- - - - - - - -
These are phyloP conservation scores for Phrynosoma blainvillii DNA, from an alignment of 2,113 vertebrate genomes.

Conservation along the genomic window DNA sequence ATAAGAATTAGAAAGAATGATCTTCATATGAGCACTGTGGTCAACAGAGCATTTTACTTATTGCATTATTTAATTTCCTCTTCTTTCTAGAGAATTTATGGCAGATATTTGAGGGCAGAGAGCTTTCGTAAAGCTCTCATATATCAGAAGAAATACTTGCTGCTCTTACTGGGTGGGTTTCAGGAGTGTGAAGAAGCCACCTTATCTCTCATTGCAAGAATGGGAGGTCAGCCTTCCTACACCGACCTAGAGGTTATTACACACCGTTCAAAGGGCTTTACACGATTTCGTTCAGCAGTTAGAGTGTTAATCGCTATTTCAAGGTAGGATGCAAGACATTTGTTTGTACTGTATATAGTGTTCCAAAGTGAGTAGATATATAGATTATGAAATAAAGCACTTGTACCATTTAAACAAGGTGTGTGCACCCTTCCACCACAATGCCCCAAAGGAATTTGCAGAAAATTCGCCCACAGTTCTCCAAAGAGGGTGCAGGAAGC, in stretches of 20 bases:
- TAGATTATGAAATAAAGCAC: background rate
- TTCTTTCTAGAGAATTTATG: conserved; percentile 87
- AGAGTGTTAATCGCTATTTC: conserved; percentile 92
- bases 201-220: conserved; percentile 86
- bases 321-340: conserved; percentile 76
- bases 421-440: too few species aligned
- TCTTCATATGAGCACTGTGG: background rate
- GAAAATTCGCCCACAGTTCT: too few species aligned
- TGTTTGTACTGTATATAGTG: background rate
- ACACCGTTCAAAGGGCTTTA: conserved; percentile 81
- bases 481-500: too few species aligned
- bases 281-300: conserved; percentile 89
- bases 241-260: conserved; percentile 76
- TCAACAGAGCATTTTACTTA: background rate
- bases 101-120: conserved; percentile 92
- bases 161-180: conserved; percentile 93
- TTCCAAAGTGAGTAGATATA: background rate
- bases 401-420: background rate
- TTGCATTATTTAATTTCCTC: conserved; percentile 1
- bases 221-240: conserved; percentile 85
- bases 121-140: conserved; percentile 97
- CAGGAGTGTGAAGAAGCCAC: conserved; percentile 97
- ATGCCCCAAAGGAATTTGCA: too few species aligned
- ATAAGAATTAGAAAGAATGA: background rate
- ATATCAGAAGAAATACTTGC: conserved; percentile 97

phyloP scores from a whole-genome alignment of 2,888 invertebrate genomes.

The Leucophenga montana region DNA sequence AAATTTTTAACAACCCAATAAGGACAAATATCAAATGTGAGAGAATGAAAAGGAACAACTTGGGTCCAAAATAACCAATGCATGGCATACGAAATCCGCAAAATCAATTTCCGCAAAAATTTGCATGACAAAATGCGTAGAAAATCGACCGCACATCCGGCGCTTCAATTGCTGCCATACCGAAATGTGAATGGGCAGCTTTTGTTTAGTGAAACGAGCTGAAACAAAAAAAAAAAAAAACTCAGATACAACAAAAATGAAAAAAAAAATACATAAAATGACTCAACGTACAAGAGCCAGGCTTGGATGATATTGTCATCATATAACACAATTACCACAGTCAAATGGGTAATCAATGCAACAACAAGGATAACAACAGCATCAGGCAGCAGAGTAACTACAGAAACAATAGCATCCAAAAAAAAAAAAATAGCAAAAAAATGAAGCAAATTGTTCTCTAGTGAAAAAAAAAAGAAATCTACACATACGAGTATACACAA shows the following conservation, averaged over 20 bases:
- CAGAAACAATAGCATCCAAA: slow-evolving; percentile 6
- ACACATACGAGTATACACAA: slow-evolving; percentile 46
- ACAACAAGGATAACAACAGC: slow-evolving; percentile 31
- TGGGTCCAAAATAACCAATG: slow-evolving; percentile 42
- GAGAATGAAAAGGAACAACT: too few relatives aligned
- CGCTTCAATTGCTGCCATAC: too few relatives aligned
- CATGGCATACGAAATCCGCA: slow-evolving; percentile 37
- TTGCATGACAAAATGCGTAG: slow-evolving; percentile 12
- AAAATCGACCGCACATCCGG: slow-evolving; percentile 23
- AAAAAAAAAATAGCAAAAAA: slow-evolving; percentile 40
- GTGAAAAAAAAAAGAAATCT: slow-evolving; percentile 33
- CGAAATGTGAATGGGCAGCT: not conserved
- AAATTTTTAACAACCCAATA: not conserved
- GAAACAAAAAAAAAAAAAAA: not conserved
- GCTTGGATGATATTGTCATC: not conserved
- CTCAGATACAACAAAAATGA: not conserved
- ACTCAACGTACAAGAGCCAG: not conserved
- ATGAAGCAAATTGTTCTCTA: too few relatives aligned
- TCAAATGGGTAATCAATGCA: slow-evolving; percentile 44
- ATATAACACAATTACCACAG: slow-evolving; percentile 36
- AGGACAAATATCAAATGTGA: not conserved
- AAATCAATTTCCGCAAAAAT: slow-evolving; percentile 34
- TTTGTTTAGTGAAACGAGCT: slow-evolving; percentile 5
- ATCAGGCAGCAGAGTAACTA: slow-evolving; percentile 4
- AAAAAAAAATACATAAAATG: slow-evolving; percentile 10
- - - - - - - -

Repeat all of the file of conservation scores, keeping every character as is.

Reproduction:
These are phyloP conservation scores for Phrynosoma blainvillii DNA, from an alignment of 2,113 vertebrate genomes.

Conservation along the genomic window DNA sequence ATAAGAATTAGAAAGAATGATCTTCATATGAGCACTGTGGTCAACAGAGCATTTTACTTATTGCATTATTTAATTTCCTCTTCTTTCTAGAGAATTTATGGCAGATATTTGAGGGCAGAGAGCTTTCGTAAAGCTCTCATATATCAGAAGAAATACTTGCTGCTCTTACTGGGTGGGTTTCAGGAGTGTGAAGAAGCCACCTTATCTCTCATTGCAAGAATGGGAGGTCAGCCTTCCTACACCGACCTAGAGGTTATTACACACCGTTCAAAGGGCTTTACACGATTTCGTTCAGCAGTTAGAGTGTTAATCGCTATTTCAAGGTAGGATGCAAGACATTTGTTTGTACTGTATATAGTGTTCCAAAGTGAGTAGATATATAGATTATGAAATAAAGCACTTGTACCATTTAAACAAGGTGTGTGCACCCTTCCACCACAATGCCCCAAAGGAATTTGCAGAAAATTCGCCCACAGTTCTCCAAAGAGGGTGCAGGAAGC, in stretches of 20 bases:
- TAGATTATGAAATAAAGCAC: background rate
- TTCTTTCTAGAGAATTTATG: conserved; percentile 87
- AGAGTGTTAATCGCTATTTC: conserved; percentile 92
- bases 201-220: conserved; percentile 86
- bases 321-340: conserved; percentile 76
- bases 421-440: too few species aligned
- TCTTCATATGAGCACTGTGG: background rate
- GAAAATTCGCCCACAGTTCT: too few species aligned
- TGTTTGTACTGTATATAGTG: background rate
- ACACCGTTCAAAGGGCTTTA: conserved; percentile 81
- bases 481-500: too few species aligned
- bases 281-300: conserved; percentile 89
- bases 241-260: conserved; percentile 76
- TCAACAGAGCATTTTACTTA: background rate
- bases 101-120: conserved; percentile 92
- bases 161-180: conserved; percentile 93
- TTCCAAAGTGAGTAGATATA: background rate
- bases 401-420: background rate
- TTGCATTATTTAATTTCCTC: conserved; percentile 1
- bases 221-240: conserved; percentile 85
- bases 121-140: conserved; percentile 97
- CAGGAGTGTGAAGAAGCCAC: conserved; percentile 97
- ATGCCCCAAAGGAATTTGCA: too few species aligned
- ATAAGAATTAGAAAGAATGA: background rate
- ATATCAGAAGAAATACTTGC: conserved; percentile 97

phyloP scores from a whole-genome alignment of 2,888 invertebrate genomes.

The Leucophenga montana region DNA sequence AAATTTTTAACAACCCAATAAGGACAAATATCAAATGTGAGAGAATGAAAAGGAACAACTTGGGTCCAAAATAACCAATGCATGGCATACGAAATCCGCAAAATCAATTTCCGCAAAAATTTGCATGACAAAATGCGTAGAAAATCGACCGCACATCCGGCGCTTCAATTGCTGCCATACCGAAATGTGAATGGGCAGCTTTTGTTTAGTGAAACGAGCTGAAACAAAAAAAAAAAAAAACTCAGATACAACAAAAATGAAAAAAAAAATACATAAAATGACTCAACGTACAAGAGCCAGGCTTGGATGATATTGTCATCATATAACACAATTACCACAGTCAAATGGGTAATCAATGCAACAACAAGGATAACAACAGCATCAGGCAGCAGAGTAACTACAGAAACAATAGCATCCAAAAAAAAAAAAATAGCAAAAAAATGAAGCAAATTGTTCTCTAGTGAAAAAAAAAAGAAATCTACACATACGAGTATACACAA shows the following conservation, averaged over 20 bases:
- CAGAAACAATAGCATCCAAA: slow-evolving; percentile 6
- ACACATACGAGTATACACAA: slow-evolving; percentile 46
- ACAACAAGGATAACAACAGC: slow-evolving; percentile 31
- TGGGTCCAAAATAACCAATG: slow-evolving; percentile 42
- GAGAATGAAAAGGAACAACT: too few relatives aligned
- CGCTTCAATTGCTGCCATAC: too few relatives aligned
- CATGGCATACGAAATCCGCA: slow-evolving; percentile 37
- TTGCATGACAAAATGCGTAG: slow-evolving; percentile 12
- AAAATCGACCGCACATCCGG: slow-evolving; percentile 23
- AAAAAAAAAATAGCAAAAAA: slow-evolving; percentile 40
- GTGAAAAAAAAAAGAAATCT: slow-evolving; percentile 33
- CGAAATGTGAATGGGCAGCT: not conserved
- AAATTTTTAACAACCCAATA: not conserved
- GAAACAAAAAAAAAAAAAAA: not conserved
- GCTTGGATGATATTGTCATC: not conserved
- CTCAGATACAACAAAAATGA: not conserved
- ACTCAACGTACAAGAGCCAG: not conserved
- ATGAAGCAAATTGTTCTCTA: too few relatives aligned
- TCAAATGGGTAATCAATGCA: slow-evolving; percentile 44
- ATATAACACAATTACCACAG: slow-evolving; percentile 36
- AGGACAAATATCAAATGTGA: not conserved
- AAATCAATTTCCGCAAAAAT: slow-evolving; percentile 34
- TTTGTTTAGTGAAACGAGCT: slow-evolving; percentile 5
- ATCAGGCAGCAGAGTAACTA: slow-evolving; percentile 4
- AAAAAAAAATACATAAAATG: slow-evolving; percentile 10